He restores my soul. Psalm 23:3
The thought of restoration implies the bringing back to a proper state: to reinstate or to revive. We may restore a lost treasure to its owner or be restored by a cup of coffee. To restore a patient to life may be first to resuscitate him and later to send him home in full health and vigour. he is then doubly restored.
For a soul to be restored suggests that it was either lost or lacking lustre. Our Creator made us to have fellowship with him and to be in his image. An illustration of his intention is the rapt and adoring gaze of young infants as they respond to the smiling faces of their parents. that unclouded, radiant love is what he longs to see in us -- his love reflected back from our souls to him and through our lives to others. The image is spoilt by anything that intrudes upon this central relationship. Between humans, a preoccupation with one's own affairs dislodges attention from the other person. In spiritual terms, estrangement develops when we become independent of him, bent on having our own way, or so immersed in our daily routine that we stop the habit of looking and listening to him.
When, for the first time, a person realises that life has no focus or purpose, to hear then that the Shepherd has laid down his life in seeking to find and to save (Jn 10:11) and that he longs to restore the broken relationship may be what brings about conversion and starts the wonderful process of restoration into his image. yet this is only the beginning -- the resuscitation. From then on, Christians continue to need day-by-day restoration. His image in us will fade at any point of departure from his path or disobedience to his will. As a human shepherd pursues and assists his bleating, wandering sheep, so our heavenly Shepherd does the same for us. As the one disentangles from brambles and attends to minor wounds, so the Other releases and cleanses from all that dims his image. The way to restoration is for us to respond to his searching, sacrificial love and to clear it all up with him in that atmosphere. To shift the gaze from self to him brings repentance and renewal and has us following wholeheartedly once again.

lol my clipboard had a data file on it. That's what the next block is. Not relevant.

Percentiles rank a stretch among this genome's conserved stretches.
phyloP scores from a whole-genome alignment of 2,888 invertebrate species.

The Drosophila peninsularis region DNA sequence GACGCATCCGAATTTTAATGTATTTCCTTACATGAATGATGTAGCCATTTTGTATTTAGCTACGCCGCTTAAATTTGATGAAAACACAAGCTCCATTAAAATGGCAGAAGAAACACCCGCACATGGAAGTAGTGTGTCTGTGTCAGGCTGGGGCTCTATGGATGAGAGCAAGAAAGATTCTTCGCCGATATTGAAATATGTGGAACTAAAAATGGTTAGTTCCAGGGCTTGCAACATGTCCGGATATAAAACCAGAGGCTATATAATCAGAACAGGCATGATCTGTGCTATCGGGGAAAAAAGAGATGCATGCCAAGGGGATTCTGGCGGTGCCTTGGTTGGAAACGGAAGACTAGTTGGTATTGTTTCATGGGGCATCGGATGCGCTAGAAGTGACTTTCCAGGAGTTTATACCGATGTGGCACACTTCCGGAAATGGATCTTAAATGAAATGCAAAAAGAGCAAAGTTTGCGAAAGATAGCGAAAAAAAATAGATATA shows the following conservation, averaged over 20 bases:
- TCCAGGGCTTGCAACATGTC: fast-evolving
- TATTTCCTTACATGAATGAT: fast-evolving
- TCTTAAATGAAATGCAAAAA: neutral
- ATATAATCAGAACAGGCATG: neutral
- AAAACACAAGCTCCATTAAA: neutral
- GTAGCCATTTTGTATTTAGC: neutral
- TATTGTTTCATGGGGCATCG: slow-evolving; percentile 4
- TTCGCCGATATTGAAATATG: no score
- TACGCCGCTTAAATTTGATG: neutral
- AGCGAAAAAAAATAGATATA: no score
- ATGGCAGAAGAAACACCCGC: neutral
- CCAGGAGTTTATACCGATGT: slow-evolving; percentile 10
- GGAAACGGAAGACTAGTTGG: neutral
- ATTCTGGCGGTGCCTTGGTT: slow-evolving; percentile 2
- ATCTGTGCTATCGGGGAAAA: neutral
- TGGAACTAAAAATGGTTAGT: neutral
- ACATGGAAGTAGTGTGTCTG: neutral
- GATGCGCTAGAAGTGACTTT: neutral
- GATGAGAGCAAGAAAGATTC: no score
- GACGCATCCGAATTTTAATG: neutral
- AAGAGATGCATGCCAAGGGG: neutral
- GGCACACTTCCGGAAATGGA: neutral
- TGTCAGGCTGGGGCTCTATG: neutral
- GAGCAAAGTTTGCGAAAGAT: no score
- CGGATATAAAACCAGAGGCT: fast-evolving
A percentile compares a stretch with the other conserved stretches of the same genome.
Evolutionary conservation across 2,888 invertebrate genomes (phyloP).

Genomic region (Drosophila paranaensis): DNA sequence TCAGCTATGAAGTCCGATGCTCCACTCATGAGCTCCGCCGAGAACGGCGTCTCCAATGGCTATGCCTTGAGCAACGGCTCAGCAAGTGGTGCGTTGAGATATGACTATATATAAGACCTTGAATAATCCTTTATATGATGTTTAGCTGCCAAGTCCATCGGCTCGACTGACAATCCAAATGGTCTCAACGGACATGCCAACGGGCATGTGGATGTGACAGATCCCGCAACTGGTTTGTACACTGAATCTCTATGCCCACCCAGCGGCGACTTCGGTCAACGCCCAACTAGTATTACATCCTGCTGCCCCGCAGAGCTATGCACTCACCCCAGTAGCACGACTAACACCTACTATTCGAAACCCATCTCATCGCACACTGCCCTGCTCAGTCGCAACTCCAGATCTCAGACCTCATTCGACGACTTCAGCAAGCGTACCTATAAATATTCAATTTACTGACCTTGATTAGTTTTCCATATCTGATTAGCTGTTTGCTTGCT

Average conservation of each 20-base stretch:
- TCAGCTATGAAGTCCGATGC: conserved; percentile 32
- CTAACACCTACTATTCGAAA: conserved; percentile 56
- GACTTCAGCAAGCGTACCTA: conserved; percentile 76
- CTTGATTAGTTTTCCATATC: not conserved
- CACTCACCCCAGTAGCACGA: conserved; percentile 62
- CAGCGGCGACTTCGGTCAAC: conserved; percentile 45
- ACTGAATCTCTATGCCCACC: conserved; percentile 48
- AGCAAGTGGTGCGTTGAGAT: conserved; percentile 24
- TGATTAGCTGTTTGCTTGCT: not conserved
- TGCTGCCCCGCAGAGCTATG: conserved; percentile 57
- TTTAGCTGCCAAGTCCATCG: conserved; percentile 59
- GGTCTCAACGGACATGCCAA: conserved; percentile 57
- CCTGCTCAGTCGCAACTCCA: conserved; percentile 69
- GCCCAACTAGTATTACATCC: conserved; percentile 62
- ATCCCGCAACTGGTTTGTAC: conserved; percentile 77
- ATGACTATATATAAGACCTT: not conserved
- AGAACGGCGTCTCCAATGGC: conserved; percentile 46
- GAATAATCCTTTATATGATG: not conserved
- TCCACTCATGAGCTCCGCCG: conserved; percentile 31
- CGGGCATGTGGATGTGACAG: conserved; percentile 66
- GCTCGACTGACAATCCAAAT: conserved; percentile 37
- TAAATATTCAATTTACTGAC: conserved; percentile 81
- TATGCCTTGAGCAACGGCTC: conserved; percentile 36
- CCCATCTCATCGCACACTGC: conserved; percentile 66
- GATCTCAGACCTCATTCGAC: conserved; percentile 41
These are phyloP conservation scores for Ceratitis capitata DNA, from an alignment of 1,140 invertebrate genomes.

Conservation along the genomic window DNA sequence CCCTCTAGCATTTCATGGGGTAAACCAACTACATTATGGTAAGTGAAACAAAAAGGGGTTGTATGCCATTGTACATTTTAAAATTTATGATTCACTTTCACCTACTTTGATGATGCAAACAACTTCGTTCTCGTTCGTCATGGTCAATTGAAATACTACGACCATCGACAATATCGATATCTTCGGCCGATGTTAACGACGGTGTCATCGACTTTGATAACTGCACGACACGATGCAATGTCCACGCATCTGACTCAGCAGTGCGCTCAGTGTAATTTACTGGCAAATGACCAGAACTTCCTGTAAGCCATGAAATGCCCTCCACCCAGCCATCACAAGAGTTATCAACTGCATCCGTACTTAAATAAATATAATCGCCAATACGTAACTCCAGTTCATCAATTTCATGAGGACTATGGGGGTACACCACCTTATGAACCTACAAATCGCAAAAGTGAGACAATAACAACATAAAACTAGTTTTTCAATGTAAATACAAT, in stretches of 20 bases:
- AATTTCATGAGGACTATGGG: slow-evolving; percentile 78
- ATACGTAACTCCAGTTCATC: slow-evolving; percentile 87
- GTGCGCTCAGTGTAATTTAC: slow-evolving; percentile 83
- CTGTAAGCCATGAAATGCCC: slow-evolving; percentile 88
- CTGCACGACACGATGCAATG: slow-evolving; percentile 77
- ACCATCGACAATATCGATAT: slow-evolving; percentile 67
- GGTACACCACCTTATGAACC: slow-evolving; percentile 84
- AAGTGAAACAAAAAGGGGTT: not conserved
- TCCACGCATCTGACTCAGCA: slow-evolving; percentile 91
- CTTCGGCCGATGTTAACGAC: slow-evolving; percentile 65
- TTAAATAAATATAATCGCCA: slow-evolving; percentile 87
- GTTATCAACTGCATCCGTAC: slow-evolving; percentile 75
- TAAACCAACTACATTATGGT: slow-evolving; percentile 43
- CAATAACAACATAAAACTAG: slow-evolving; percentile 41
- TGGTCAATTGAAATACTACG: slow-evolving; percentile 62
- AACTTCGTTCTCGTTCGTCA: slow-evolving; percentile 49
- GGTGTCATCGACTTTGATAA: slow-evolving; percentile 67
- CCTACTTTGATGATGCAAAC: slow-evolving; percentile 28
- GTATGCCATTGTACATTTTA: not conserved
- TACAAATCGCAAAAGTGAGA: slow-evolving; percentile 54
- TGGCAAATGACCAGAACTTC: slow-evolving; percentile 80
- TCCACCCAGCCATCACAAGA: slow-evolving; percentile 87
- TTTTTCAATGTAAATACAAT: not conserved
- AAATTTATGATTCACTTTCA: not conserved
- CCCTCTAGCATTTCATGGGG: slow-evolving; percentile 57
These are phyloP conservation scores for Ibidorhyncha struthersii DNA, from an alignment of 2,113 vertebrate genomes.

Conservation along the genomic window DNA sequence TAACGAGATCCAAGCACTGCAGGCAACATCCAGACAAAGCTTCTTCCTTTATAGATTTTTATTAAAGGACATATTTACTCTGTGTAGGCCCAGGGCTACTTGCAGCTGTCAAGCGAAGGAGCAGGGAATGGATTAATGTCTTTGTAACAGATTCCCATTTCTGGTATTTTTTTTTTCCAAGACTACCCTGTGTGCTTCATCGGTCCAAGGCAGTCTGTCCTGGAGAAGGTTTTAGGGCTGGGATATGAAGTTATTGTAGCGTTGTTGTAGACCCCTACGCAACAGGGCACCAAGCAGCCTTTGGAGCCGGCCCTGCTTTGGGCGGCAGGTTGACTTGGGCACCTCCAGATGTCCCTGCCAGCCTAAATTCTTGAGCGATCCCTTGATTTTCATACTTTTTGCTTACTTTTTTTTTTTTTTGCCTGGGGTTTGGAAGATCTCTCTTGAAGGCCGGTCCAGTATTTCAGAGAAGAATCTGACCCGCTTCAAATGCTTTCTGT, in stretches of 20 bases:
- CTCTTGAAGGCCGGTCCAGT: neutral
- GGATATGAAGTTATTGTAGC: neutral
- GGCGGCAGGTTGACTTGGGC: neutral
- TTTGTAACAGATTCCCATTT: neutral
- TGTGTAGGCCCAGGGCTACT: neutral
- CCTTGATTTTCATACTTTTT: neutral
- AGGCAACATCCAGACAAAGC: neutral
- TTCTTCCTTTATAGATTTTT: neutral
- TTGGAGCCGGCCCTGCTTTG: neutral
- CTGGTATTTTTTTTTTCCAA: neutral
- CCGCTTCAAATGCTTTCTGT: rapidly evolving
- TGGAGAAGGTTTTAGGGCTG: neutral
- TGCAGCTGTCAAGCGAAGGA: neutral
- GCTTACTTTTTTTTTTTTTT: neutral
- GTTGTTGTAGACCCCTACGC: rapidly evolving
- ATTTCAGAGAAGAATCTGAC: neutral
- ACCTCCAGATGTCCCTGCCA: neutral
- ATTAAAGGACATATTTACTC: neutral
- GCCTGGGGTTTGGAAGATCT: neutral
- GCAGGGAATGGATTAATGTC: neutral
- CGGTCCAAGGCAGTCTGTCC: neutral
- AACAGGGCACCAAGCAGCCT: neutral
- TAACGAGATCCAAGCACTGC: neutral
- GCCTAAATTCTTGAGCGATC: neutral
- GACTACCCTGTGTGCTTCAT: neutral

Perverse and foolish oft I strayed;
But yet in love he sought me,
And on his shoulder gently laid,
And home, rejoicing, brought me.
H W Baker
Further reading: Lk 15:3-7, 11-24. Ps 51.